Chuck D Talks How Cornell Benjamin's Murder Helped Create Hip Hop

Nearly 40 years into his career, Public Enemy’s Chuck D looks to continue and expand his relationship with the genre that made him famous.

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By all accounts, Chuck D had the right to relax ahead of Hip-Hop 50. As the leader of Public Enemy, he helped redefine the role rappers could play in a political climate, combining an authoritative tone with the sort of righteous indignation that topples empires. But instead, he gave himself a challenge: “What can we do for hip-hop instead of what hip-hop can do for me?” 

It’s a fair question, and Chuck found some of his answers by working on PBS and BBC’s Fight The Power: How Hip-Hop Changed the World. He found another by narrating Can You Dig It? A Hip-Hop Origin Story, a five-episode Audible docu-drama that explores the tragedy—and resulting community evolution—that helped spawn the world of hip-hop. While traditional wisdom indicates that hip-hop began with an Aug. 11, 1973 party, Can You Dig It? adds a story of transformative trauma to the narrative. 

On Dec. 8, 1971, just under two years before that famed gathering, a respected peacekeeper by the name of Cornell "Black Benjie" Benjamin was killed while trying to end a violent conflict between his crew, Ghetto Brothers gang, and an area rival. While his death remains a tragic loss, it’s said to have ignited a period of peace and cooperation that eventually led to the sort of parties Kool Herc threw on that day 50 years ago. 

Blending scripted “scenes” with bits of insight from folks in and around the culture at the time of the story, Can You Dig It? was conceived and produced by PB&J Productions LLC’s Pete Chelala, Bryan Master and Julian Voloj. Chuck executive produced the series alongside his Channel Zero partner Lorrie Boula. If it isn’t rap’s origin story, you could call it a prequel. 

“This documentary we put together really talked about the germination of the seed of the story behind the story of hip-hop,” Chuck says of the doc, which is available on Audible now. 

Chopping it up with Complex, Chuck D speaks on Can You Dig It?, Benji, the parameters of a rapper’s social responsibilities and more. 

Benjie’s death sent some shockwaves through New York, but you were in Long Island at the time. Do you remember hearing anything about it? 
Inklings, [but] it was mythology. People always had broad strokes about the story behind hip-hop. Oh yeah. There was gangs and the gangs stopped and made the truce. And then out of that, Afrika Bambaataa and Grandmaster Flash made hip-hop. That's the mythology that had truth to it, but no detail. This Audible original was about the details of, Can You Dig It? later on. People kind of even go back to talk about that movie in the late 1970s [called] The Warriors. Yes, Warriors and all that. But once again, that was pulling elements from the truth, that was like a movie about the gangs in New York at a particular time, but that was just like a Hollywood version of what was already happening in the earlier part of that decade. So yeah, it’s been floating around, but the whole key about documentation [is] you gotta put it down. You gotta put it to paper.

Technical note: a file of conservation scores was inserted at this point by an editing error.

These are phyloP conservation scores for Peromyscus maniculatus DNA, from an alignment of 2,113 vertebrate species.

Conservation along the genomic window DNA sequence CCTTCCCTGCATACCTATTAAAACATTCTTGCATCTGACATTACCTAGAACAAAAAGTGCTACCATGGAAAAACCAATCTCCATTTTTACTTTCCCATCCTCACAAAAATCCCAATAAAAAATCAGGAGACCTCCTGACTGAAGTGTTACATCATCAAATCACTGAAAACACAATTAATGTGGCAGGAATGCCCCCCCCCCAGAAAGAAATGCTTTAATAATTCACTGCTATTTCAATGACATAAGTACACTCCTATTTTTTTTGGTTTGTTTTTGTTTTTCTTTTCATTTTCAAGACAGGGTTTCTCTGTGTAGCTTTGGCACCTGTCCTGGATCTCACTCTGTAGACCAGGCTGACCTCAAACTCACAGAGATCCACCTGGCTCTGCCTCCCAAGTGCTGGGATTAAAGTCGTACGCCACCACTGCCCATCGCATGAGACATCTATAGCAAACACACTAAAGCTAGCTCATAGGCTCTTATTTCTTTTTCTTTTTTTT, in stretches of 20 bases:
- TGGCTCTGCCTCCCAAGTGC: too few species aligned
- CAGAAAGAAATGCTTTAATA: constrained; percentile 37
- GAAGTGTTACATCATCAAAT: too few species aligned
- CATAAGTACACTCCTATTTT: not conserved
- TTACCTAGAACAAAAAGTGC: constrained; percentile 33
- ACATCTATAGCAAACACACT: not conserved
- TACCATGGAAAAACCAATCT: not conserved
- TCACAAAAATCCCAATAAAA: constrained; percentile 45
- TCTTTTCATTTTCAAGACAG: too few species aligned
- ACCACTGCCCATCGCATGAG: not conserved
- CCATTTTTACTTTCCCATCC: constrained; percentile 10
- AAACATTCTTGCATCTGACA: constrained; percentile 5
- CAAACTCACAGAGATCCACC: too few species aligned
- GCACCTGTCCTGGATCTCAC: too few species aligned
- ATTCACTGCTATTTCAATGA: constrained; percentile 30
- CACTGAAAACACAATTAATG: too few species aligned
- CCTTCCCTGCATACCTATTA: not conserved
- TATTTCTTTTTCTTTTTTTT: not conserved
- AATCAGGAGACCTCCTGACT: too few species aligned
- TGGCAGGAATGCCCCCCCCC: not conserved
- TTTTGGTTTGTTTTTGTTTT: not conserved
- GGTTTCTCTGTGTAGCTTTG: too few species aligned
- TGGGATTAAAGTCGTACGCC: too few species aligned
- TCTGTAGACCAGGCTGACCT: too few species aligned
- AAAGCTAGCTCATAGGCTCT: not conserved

That’s what’s always great about hip-hop—spreading stories across generations. 
But listen, in all fairness, it also could go off to the races and, and leave the whole truth of the matter if it's not kind of put in check or reality. 'Cause everybody has a story to tell. Sometimes you go and ask 10 people what happened when they all saw the same thing, you find out, “Damn, I got eight different stories here. Somebody's gotta pull it down and kind of make sense of it.” And so that's what I'm saying when I narrated it, my common sense about it all lined up. 

So in his life, Benjie was a peacekeeper. There’s been a lot of violence in rap, but there have also been people who are peacekeepers. Who are some artists today that you think do a good job with keeping the peace in hip-hop? 
I mean, you gotta name a lot of the women artists, they're not in the beef, so you got Rapsody. A lot of the women artists in hip-hop are underrated because of the peace that they bring. Their whole energy is different. As far as males, you have your mainstream artists, Kendrick Lamar and J. Cole and Joey Bada$$. And then you got your artists are substantial. Consequence had a great big turnaround. Cormega has really become like a guru. He's like a sensei teacher right now coming from the Queensbridge Projects, so everything you hear Cormega spit is life-giving. Brother Ali, who really took his study of the Islamic faith to the next level being in Istanbul and still spitting and rhyming and doing podcasts. You got legends like DMC, that always speaks truth to power. When you look at Doug E. Fresh, you only smile. Same thing with Snoop Dogg—you only smile. And Snoop Dogg’s come a long way from the beginning. Peace is usually the theme of hip-hop.